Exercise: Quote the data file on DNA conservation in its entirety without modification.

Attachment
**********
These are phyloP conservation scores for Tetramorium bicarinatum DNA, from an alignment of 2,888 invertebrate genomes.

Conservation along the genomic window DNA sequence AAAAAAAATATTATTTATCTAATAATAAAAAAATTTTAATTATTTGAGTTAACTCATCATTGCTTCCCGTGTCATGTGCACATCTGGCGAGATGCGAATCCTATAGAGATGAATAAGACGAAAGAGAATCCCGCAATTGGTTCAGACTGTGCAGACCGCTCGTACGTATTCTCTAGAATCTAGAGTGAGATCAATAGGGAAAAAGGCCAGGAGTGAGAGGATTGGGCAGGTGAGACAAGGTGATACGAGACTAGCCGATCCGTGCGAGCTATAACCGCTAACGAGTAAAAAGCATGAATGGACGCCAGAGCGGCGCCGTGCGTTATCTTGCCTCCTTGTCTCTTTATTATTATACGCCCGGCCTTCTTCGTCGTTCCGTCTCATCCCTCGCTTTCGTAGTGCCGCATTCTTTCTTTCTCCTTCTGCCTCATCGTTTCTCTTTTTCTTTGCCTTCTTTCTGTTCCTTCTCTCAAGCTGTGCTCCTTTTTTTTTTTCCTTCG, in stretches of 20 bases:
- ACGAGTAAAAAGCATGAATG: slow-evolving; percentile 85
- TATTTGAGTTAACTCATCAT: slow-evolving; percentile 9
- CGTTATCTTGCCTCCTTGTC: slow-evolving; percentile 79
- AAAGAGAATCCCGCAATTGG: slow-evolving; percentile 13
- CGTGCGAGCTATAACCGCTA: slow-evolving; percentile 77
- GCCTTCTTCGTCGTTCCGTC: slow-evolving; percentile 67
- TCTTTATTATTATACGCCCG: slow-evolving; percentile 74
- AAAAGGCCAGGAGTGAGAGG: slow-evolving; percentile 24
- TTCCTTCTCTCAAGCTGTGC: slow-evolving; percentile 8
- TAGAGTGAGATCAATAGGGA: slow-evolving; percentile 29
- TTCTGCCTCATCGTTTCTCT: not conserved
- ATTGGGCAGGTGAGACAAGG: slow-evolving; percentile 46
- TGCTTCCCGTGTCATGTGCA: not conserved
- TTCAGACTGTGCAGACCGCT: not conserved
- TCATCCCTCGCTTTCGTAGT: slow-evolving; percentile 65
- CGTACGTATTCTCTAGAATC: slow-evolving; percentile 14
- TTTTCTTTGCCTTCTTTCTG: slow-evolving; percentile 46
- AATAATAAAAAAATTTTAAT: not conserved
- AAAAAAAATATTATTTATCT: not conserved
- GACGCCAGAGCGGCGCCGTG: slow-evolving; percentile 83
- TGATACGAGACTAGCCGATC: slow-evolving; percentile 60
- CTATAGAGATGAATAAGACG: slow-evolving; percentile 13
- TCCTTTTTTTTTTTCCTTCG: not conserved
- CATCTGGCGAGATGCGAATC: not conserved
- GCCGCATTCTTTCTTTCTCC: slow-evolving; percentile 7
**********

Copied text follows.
These are phyloP conservation scores for Tetramorium bicarinatum DNA, from an alignment of 2,888 invertebrate genomes.

Conservation along the genomic window DNA sequence AAAAAAAATATTATTTATCTAATAATAAAAAAATTTTAATTATTTGAGTTAACTCATCATTGCTTCCCGTGTCATGTGCACATCTGGCGAGATGCGAATCCTATAGAGATGAATAAGACGAAAGAGAATCCCGCAATTGGTTCAGACTGTGCAGACCGCTCGTACGTATTCTCTAGAATCTAGAGTGAGATCAATAGGGAAAAAGGCCAGGAGTGAGAGGATTGGGCAGGTGAGACAAGGTGATACGAGACTAGCCGATCCGTGCGAGCTATAACCGCTAACGAGTAAAAAGCATGAATGGACGCCAGAGCGGCGCCGTGCGTTATCTTGCCTCCTTGTCTCTTTATTATTATACGCCCGGCCTTCTTCGTCGTTCCGTCTCATCCCTCGCTTTCGTAGTGCCGCATTCTTTCTTTCTCCTTCTGCCTCATCGTTTCTCTTTTTCTTTGCCTTCTTTCTGTTCCTTCTCTCAAGCTGTGCTCCTTTTTTTTTTTCCTTCG, in stretches of 20 bases:
- ACGAGTAAAAAGCATGAATG: slow-evolving; percentile 85
- TATTTGAGTTAACTCATCAT: slow-evolving; percentile 9
- CGTTATCTTGCCTCCTTGTC: slow-evolving; percentile 79
- AAAGAGAATCCCGCAATTGG: slow-evolving; percentile 13
- CGTGCGAGCTATAACCGCTA: slow-evolving; percentile 77
- GCCTTCTTCGTCGTTCCGTC: slow-evolving; percentile 67
- TCTTTATTATTATACGCCCG: slow-evolving; percentile 74
- AAAAGGCCAGGAGTGAGAGG: slow-evolving; percentile 24
- TTCCTTCTCTCAAGCTGTGC: slow-evolving; percentile 8
- TAGAGTGAGATCAATAGGGA: slow-evolving; percentile 29
- TTCTGCCTCATCGTTTCTCT: not conserved
- ATTGGGCAGGTGAGACAAGG: slow-evolving; percentile 46
- TGCTTCCCGTGTCATGTGCA: not conserved
- TTCAGACTGTGCAGACCGCT: not conserved
- TCATCCCTCGCTTTCGTAGT: slow-evolving; percentile 65
- CGTACGTATTCTCTAGAATC: slow-evolving; percentile 14
- TTTTCTTTGCCTTCTTTCTG: slow-evolving; percentile 46
- AATAATAAAAAAATTTTAAT: not conserved
- AAAAAAAATATTATTTATCT: not conserved
- GACGCCAGAGCGGCGCCGTG: slow-evolving; percentile 83
- TGATACGAGACTAGCCGATC: slow-evolving; percentile 60
- CTATAGAGATGAATAAGACG: slow-evolving; percentile 13
- TCCTTTTTTTTTTTCCTTCG: not conserved
- CATCTGGCGAGATGCGAATC: not conserved
- GCCGCATTCTTTCTTTCTCC: slow-evolving; percentile 7